But the Great Poet had a trick up his sleeve all along. He, poet above all poets, was planning a Part II. He was going to make known, at the End of Part I, what he really thought about all Human’s ugly and hideous poetry. He would do this with a grand turn of poetic justice. Further, he was going to praise and honor those who had continued to write beautifully. All the poetry composed in Part I that was in accord with the Great Poet’s Voice would continue to Part II. Even those whose voices had gone silent—if they had composed in accord with the Great Poet’s Voice (which was the very essence of beauty and love), he kept their stories near his heart for a reprise.
Even in Theophon’s death, the Great Poet had a plan to help humanity. Theophon, the Great Poet’s Voice in fleshly form, had composed and recited perfect poetry, better than any human ever had. As a gift to humanity, the Great Poet let Humanity see the great honor he was planning for Theophon in Part II. In so doing the Great Poet was proclaiming, “This is the sort of poetry that I will honor and praise in the the Next Part! Compose yourselves into Theophon’s poem and you will also be honored like him in Part II!”
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Long ago we had lost the ability to hear the Great Poet’s Voice. But now, after Theophon had spoken, we knew we had heard in him the Voice of the Great Poet once again. We had sat at his feet, and he had taught us how to make beautiful verse again. The distorted and cacophonous rhymes of the world were no longer the only work we knew. Theophon himself bent the World-Poem back towards the Great Poet’s heart, but with every person that learned from him and spoke after his way, the World-Poem drew nearer and nearer to it.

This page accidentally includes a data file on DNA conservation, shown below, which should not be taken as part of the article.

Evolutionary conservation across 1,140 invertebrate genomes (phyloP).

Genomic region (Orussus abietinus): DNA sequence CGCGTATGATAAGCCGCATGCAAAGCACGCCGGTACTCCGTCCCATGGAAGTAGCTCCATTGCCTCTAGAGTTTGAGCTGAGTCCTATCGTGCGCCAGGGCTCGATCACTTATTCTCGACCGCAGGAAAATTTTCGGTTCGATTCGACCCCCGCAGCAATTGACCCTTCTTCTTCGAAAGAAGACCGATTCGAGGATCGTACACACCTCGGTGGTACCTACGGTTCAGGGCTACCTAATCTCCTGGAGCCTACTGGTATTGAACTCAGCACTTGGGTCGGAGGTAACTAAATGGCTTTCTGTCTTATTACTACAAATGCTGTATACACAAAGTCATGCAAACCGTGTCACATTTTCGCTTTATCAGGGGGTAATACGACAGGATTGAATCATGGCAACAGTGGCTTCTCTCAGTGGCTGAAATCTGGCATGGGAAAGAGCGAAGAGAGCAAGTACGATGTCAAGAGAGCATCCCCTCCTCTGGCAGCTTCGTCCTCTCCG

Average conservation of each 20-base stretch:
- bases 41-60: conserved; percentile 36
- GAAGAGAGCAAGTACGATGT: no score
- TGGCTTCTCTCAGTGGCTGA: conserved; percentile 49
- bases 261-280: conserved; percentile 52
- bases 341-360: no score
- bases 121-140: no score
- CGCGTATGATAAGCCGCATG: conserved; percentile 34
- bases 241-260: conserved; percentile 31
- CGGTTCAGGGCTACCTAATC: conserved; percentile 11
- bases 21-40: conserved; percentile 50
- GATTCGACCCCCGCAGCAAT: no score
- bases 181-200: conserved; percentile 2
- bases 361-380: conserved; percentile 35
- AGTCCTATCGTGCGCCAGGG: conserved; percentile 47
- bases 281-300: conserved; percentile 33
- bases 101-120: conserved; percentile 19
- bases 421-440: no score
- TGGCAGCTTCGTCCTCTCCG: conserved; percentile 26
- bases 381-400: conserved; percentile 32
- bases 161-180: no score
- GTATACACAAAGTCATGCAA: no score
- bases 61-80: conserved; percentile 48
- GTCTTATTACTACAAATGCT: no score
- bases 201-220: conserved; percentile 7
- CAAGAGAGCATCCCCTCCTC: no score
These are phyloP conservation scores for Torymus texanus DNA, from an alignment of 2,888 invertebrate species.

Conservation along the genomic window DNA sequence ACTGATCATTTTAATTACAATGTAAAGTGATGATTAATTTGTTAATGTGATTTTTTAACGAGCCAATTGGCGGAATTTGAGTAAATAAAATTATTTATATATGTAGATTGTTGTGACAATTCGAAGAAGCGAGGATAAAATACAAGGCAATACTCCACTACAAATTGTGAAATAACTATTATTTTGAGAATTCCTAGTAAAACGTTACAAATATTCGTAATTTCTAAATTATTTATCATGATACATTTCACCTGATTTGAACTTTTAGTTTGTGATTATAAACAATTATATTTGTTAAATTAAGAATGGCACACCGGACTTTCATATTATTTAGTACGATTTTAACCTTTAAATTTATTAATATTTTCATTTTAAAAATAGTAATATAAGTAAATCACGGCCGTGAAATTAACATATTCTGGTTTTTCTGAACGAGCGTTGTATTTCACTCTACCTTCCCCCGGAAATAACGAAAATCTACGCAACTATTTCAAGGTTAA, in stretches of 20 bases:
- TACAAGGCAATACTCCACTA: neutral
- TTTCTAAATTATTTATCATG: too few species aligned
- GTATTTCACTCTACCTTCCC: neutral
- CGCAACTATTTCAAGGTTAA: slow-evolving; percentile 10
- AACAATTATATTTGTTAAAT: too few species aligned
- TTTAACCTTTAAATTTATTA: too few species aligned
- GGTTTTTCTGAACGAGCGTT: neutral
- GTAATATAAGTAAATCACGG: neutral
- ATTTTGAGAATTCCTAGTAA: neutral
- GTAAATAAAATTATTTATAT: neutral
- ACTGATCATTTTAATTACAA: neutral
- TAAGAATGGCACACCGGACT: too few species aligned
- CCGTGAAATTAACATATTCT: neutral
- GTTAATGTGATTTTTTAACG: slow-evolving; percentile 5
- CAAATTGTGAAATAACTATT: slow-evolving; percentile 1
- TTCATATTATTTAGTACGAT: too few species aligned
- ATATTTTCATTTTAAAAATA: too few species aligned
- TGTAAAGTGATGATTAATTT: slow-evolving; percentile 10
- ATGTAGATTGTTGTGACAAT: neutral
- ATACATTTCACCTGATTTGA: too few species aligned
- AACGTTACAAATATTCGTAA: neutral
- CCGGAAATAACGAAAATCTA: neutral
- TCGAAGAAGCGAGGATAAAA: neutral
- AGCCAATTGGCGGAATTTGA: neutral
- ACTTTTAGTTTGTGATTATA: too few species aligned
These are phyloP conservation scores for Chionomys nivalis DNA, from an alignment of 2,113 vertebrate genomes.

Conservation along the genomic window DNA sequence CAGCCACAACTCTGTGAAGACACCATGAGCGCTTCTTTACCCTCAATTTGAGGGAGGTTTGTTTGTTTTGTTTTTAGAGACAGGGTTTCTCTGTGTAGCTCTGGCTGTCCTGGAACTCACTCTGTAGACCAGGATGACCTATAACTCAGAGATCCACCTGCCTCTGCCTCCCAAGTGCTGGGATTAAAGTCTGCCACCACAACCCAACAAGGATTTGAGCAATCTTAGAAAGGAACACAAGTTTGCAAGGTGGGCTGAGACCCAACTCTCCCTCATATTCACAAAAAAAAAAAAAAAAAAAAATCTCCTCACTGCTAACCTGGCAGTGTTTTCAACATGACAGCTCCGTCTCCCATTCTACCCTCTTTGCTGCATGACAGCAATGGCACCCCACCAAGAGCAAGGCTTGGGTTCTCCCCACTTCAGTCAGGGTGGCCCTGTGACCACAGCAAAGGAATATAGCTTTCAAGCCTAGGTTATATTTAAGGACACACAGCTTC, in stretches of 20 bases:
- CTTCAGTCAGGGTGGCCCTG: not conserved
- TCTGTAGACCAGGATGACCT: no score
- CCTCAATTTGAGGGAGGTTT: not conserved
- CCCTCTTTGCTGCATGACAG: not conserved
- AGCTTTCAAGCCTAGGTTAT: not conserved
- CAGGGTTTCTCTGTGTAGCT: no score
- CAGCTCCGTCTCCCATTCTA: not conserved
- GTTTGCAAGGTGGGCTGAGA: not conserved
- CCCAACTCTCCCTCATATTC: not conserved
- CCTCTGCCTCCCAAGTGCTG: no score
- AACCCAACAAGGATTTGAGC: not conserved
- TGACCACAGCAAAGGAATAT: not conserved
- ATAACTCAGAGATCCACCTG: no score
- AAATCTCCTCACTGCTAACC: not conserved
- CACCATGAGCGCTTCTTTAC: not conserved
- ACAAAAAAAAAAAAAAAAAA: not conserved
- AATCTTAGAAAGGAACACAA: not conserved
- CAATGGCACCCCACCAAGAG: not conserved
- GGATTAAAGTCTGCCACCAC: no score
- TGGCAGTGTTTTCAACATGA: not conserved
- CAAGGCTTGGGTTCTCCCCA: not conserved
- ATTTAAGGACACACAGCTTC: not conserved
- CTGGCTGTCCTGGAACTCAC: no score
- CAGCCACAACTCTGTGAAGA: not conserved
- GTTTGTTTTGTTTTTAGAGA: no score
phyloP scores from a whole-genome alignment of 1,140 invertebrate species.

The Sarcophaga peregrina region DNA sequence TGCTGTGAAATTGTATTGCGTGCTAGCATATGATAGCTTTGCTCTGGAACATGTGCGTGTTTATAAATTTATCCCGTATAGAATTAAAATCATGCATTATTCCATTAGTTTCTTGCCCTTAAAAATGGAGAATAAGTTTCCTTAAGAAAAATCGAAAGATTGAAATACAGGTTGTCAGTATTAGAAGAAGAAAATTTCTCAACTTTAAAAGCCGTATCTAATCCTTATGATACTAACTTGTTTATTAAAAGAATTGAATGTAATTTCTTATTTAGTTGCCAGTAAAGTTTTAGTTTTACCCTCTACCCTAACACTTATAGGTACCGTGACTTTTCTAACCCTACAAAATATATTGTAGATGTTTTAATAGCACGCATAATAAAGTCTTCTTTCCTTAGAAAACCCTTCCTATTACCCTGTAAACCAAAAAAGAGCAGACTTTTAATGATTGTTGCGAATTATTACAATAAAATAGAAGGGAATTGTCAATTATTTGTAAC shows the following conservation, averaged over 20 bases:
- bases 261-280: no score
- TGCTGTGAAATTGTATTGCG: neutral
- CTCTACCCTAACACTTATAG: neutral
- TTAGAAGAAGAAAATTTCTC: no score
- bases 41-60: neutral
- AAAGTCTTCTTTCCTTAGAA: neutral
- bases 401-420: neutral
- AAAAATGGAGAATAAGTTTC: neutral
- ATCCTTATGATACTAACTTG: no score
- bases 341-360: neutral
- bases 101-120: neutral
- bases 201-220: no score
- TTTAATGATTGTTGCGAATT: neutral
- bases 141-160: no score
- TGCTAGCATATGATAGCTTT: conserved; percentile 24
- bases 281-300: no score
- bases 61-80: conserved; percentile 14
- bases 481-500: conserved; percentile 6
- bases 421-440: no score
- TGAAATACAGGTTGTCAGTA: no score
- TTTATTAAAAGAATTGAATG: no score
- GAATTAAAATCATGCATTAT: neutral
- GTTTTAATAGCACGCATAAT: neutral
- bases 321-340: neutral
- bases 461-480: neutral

Many still compose after the style of Haimon, believing that Theophon was a shoddy poet. However, we have come to know that in his life and death Theophon was the Voice of the Great Poet himself. As we live in the way of Theophon the Voice of the Great Poet continues to speak through us and to speak life and love into the World-Poem. Dear Reader, hear the lyrics of Theophon, the Voice of the Great Poet himself—how he respected every person and took none for granted; how he heard the orphan, the widow, and the poor and always sought to uplift their voices, to teach them beautiful style. He even composed beautifully for those who sought to silence him! Hear in Theophon’s voice the Voice of the Great Poet who loves the weak and poor, and turn away from a style that tramples the weak and favors the rich. Theophon’s one powerful verse in his life and death becomes many as we hear and follow in his way. Finally, after it all, if you stay close to the verse of Theophon, the Great Poet will keep your work close to his heart for a reprise in Part II.
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Questions for Consideration:
- Commonly, we see Scripture as God’s rules—limitations on our freedom and happiness in life. Poetry limits and constrains expression in order to bring beauty, meaning, and emotional depth to the world. How might seeing our lives as poetry in God’s great poem change how we view the “rules” in Scripture?
- How does viewing Jesus as God’s Voice speaking to us and for us affect our understanding of humanity and divinity in the person of Jesus?
- Quality poetry penetrates into and shapes the meaning of the world—for better or for worse. When we consume it, quality poetry grows inside of us and molds us. What does thinking of Jesus as a poet that perfectly expresses the nature and character of God mean for how we understand his work in life and death?
- What does hearing the Word of God’s poetry in Jesus mean for the poetry of your own life today?